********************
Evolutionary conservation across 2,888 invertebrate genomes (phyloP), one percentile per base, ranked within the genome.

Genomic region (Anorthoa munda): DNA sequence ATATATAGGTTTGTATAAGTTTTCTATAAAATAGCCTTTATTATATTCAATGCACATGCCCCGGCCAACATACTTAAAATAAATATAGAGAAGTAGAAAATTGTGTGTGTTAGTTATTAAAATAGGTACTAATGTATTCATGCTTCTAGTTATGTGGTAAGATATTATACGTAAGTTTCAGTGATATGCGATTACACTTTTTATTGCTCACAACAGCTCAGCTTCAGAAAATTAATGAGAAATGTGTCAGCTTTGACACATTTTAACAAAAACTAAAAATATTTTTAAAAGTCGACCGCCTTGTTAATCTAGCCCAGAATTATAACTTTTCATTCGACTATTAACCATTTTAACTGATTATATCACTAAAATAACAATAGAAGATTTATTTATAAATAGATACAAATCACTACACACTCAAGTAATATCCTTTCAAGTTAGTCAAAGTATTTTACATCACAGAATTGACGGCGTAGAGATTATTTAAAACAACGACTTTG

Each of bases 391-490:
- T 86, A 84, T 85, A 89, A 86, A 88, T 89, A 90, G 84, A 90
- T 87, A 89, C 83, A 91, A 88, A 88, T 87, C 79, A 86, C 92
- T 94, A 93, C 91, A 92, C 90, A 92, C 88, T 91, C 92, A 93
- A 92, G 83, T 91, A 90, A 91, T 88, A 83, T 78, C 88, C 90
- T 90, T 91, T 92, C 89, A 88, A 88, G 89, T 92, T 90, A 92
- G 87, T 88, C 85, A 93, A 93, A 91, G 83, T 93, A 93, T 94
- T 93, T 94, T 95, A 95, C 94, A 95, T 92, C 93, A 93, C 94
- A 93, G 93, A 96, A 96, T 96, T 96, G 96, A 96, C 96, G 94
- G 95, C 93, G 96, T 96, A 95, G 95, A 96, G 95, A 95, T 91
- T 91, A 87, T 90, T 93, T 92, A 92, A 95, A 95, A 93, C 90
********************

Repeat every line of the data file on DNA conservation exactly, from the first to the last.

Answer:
Evolutionary conservation across 2,888 invertebrate genomes (phyloP), one percentile per base, ranked within the genome.

Genomic region (Anorthoa munda): DNA sequence ATATATAGGTTTGTATAAGTTTTCTATAAAATAGCCTTTATTATATTCAATGCACATGCCCCGGCCAACATACTTAAAATAAATATAGAGAAGTAGAAAATTGTGTGTGTTAGTTATTAAAATAGGTACTAATGTATTCATGCTTCTAGTTATGTGGTAAGATATTATACGTAAGTTTCAGTGATATGCGATTACACTTTTTATTGCTCACAACAGCTCAGCTTCAGAAAATTAATGAGAAATGTGTCAGCTTTGACACATTTTAACAAAAACTAAAAATATTTTTAAAAGTCGACCGCCTTGTTAATCTAGCCCAGAATTATAACTTTTCATTCGACTATTAACCATTTTAACTGATTATATCACTAAAATAACAATAGAAGATTTATTTATAAATAGATACAAATCACTACACACTCAAGTAATATCCTTTCAAGTTAGTCAAAGTATTTTACATCACAGAATTGACGGCGTAGAGATTATTTAAAACAACGACTTTG

Each of bases 391-490:
- T 86, A 84, T 85, A 89, A 86, A 88, T 89, A 90, G 84, A 90
- T 87, A 89, C 83, A 91, A 88, A 88, T 87, C 79, A 86, C 92
- T 94, A 93, C 91, A 92, C 90, A 92, C 88, T 91, C 92, A 93
- A 92, G 83, T 91, A 90, A 91, T 88, A 83, T 78, C 88, C 90
- T 90, T 91, T 92, C 89, A 88, A 88, G 89, T 92, T 90, A 92
- G 87, T 88, C 85, A 93, A 93, A 91, G 83, T 93, A 93, T 94
- T 93, T 94, T 95, A 95, C 94, A 95, T 92, C 93, A 93, C 94
- A 93, G 93, A 96, A 96, T 96, T 96, G 96, A 96, C 96, G 94
- G 95, C 93, G 96, T 96, A 95, G 95, A 96, G 95, A 95, T 91
- T 91, A 87, T 90, T 93, T 92, A 92, A 95, A 95, A 93, C 90